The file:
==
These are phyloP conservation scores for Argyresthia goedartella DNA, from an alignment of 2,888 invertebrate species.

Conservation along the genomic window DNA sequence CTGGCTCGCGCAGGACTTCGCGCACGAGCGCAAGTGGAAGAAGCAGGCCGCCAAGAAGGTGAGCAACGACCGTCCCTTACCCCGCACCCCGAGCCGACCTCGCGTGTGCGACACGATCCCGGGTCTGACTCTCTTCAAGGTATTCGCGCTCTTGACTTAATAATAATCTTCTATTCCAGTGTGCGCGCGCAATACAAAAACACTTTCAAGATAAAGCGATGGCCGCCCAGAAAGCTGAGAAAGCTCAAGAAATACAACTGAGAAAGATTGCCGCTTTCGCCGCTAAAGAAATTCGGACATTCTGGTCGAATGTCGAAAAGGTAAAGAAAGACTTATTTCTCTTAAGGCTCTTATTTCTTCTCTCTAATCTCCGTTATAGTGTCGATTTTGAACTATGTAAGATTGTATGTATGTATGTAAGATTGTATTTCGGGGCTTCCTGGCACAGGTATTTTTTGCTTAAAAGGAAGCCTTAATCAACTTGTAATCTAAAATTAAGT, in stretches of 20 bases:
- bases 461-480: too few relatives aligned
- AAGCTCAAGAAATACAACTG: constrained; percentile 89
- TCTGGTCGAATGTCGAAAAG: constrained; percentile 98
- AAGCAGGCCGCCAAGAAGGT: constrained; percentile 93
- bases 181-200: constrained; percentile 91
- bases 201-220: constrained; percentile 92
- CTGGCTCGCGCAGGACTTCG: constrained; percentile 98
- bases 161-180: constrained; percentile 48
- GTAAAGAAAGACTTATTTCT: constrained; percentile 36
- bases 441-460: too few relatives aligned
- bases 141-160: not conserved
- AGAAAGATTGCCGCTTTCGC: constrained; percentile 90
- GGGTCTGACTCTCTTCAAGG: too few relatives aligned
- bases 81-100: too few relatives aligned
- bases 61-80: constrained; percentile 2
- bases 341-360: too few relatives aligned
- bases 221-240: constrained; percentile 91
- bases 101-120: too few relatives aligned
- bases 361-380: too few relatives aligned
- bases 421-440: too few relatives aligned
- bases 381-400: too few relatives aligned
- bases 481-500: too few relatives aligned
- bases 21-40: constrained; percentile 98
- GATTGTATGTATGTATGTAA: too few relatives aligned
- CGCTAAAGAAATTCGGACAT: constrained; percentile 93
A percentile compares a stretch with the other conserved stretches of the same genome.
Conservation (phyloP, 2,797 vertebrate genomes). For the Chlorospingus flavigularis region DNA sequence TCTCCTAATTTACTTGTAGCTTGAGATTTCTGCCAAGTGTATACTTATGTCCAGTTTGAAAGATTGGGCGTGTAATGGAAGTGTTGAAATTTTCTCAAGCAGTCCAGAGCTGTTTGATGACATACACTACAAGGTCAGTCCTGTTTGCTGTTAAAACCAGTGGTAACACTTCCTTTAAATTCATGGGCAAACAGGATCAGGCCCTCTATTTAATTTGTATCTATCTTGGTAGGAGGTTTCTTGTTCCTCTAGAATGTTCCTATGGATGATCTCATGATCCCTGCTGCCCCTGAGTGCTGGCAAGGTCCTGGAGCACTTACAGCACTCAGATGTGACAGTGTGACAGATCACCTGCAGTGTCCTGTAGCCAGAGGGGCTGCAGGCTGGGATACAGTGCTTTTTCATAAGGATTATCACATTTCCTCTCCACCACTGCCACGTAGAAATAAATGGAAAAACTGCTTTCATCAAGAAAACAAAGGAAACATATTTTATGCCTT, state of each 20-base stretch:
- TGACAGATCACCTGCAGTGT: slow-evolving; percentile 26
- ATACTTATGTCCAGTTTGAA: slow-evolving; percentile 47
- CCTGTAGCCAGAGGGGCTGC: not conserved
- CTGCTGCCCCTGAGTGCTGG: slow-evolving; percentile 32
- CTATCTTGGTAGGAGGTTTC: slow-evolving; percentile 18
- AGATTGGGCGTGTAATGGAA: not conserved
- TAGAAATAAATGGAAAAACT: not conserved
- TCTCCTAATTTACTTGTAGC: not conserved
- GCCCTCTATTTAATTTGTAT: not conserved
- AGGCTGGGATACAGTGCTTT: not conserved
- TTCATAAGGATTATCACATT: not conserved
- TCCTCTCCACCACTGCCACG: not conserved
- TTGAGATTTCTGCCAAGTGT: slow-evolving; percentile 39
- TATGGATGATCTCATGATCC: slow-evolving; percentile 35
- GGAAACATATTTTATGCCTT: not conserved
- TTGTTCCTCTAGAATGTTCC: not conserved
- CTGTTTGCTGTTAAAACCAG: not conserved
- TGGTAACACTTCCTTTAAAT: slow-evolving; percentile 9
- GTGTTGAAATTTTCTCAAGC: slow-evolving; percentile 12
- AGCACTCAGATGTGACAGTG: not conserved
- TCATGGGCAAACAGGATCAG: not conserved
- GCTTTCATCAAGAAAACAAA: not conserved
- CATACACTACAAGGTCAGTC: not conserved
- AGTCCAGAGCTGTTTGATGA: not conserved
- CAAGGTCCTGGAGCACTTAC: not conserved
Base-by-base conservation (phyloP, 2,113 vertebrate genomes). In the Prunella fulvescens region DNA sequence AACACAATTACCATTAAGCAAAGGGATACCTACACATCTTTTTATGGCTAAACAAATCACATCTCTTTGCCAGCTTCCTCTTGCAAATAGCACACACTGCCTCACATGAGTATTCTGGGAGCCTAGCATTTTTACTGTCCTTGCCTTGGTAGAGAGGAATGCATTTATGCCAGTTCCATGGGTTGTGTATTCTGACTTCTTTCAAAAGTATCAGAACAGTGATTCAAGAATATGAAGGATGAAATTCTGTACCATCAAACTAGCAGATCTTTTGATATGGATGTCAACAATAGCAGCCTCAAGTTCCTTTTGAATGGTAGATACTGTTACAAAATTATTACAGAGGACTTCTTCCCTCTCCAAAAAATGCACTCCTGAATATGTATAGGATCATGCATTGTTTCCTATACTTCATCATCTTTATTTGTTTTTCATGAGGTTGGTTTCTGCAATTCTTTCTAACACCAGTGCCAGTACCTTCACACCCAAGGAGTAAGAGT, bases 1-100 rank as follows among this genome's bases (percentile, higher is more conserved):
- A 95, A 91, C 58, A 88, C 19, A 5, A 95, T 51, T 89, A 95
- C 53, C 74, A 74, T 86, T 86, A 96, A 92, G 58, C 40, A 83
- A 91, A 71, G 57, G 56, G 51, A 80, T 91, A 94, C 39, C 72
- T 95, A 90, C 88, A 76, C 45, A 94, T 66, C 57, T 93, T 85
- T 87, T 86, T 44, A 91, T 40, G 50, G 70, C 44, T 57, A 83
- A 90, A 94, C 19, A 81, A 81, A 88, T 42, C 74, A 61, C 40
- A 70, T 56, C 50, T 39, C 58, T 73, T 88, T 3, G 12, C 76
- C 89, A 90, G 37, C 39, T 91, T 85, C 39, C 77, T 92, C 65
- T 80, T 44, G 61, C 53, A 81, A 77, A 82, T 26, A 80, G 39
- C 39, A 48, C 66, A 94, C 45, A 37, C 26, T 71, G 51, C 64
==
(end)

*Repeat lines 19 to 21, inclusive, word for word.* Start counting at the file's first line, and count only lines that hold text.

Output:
- bases 221-240: constrained; percentile 91
- bases 101-120: too few relatives aligned
- bases 361-380: too few relatives aligned